It’s little wonder that our former poet laureate, Joseph Bathanti of Appalachian State, was given the state’s highest honor in literature on Thursday evening in Raleigh – the 2016 North Carolina Award.
Bathanti is deserving in a number of areas: his many collections of award-winning poetry; his stunning memoir “Half of What I Say Is Meaningless”; his novel “The Life of the World to Come,” set partially in Charlotte; and his unflagging devotion to teaching and to his students.
But this year, Bathanti surpassed himself and his talents when he was appointed the Charles George VA Medical Center Writer-in-Residence at the Veterans Health Administration in Asheville. His task was to work with vets, especially those suffering PTSD, and to encourage them to give shape to their difficult feelings through poetry.
I can’t imagine a gentler, kinder, more insightful human being to help birth the traumatic memories of war than our own Joseph Bathanti.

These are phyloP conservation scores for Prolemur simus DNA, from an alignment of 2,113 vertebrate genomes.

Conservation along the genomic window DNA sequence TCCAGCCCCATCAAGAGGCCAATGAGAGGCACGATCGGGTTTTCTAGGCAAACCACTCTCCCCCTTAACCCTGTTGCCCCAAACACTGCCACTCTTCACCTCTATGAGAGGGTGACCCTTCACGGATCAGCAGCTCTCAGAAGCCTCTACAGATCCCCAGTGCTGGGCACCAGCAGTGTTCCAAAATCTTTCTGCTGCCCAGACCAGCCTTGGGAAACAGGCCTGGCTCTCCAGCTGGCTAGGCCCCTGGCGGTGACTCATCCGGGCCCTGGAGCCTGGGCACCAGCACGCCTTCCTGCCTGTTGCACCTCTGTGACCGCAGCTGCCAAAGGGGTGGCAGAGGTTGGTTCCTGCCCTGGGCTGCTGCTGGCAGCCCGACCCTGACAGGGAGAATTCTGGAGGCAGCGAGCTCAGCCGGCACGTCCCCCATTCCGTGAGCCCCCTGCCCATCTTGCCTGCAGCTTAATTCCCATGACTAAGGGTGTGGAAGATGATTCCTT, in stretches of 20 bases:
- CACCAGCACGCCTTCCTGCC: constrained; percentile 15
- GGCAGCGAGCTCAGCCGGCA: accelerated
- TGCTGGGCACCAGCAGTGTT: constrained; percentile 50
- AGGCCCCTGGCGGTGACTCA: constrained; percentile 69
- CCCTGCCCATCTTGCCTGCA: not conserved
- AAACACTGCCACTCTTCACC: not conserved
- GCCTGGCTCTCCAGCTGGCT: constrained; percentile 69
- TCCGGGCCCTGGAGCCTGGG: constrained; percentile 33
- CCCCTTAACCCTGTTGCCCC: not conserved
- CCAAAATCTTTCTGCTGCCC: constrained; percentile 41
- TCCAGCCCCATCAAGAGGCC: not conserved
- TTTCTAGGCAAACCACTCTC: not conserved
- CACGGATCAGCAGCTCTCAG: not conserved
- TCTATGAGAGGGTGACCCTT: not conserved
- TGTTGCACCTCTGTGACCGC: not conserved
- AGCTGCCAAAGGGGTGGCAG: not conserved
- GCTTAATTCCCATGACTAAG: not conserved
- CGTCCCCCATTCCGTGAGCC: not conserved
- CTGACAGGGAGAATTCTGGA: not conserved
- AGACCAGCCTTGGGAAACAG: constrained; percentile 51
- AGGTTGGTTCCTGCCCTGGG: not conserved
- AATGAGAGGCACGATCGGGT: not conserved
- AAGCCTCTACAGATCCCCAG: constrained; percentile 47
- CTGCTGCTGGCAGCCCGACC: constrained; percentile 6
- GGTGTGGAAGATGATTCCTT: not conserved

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Bathanti’s work with veterans, which goes back to his poet laureate term, is part of ASU’s newly-formed Appalachian Veterans Arts and Humanities Collective, a working group of Appalachian employees and students dedicated to bringing hands-on arts and humanities programs and workshops to campus vets as well as to vets and their families in the areas surrounding Watauga County and beyond.
Bestselling New York Times novelist,memoirist and Iraq War vet Matt Gallagher (“Youngblood” and “Kaboom: Embracing the Suck in a Savage Little War”) kicked off the Collective in June with a writing workshop for student veterans and veterans from the region. He concluded his visit with a public reading and book signing.
On Wednesday, Sept. 28, from 4-7 pm, on Appalachian’s campus, Bruce Weigl will lead a workshop entitled “Writing Trauma: A Workshop for Veterans and Their Families.” Weigl is a renowned poet and Vietnam veteran, Bronze Star winner, finalist for the 2013 Pulitzer Prize in poetry, and arguably the most important Vietnam veteran poet in the United States. He also serves as Appalachian State’s Rachel Rivers-Coffey Distinguished Professor of Creative Writing for 2016-17. He will give a public reading of his work on campus at 7:30 pm on Oct. 6.
Hearty congratulations to Bathanti for a well-deserved and outstanding honor.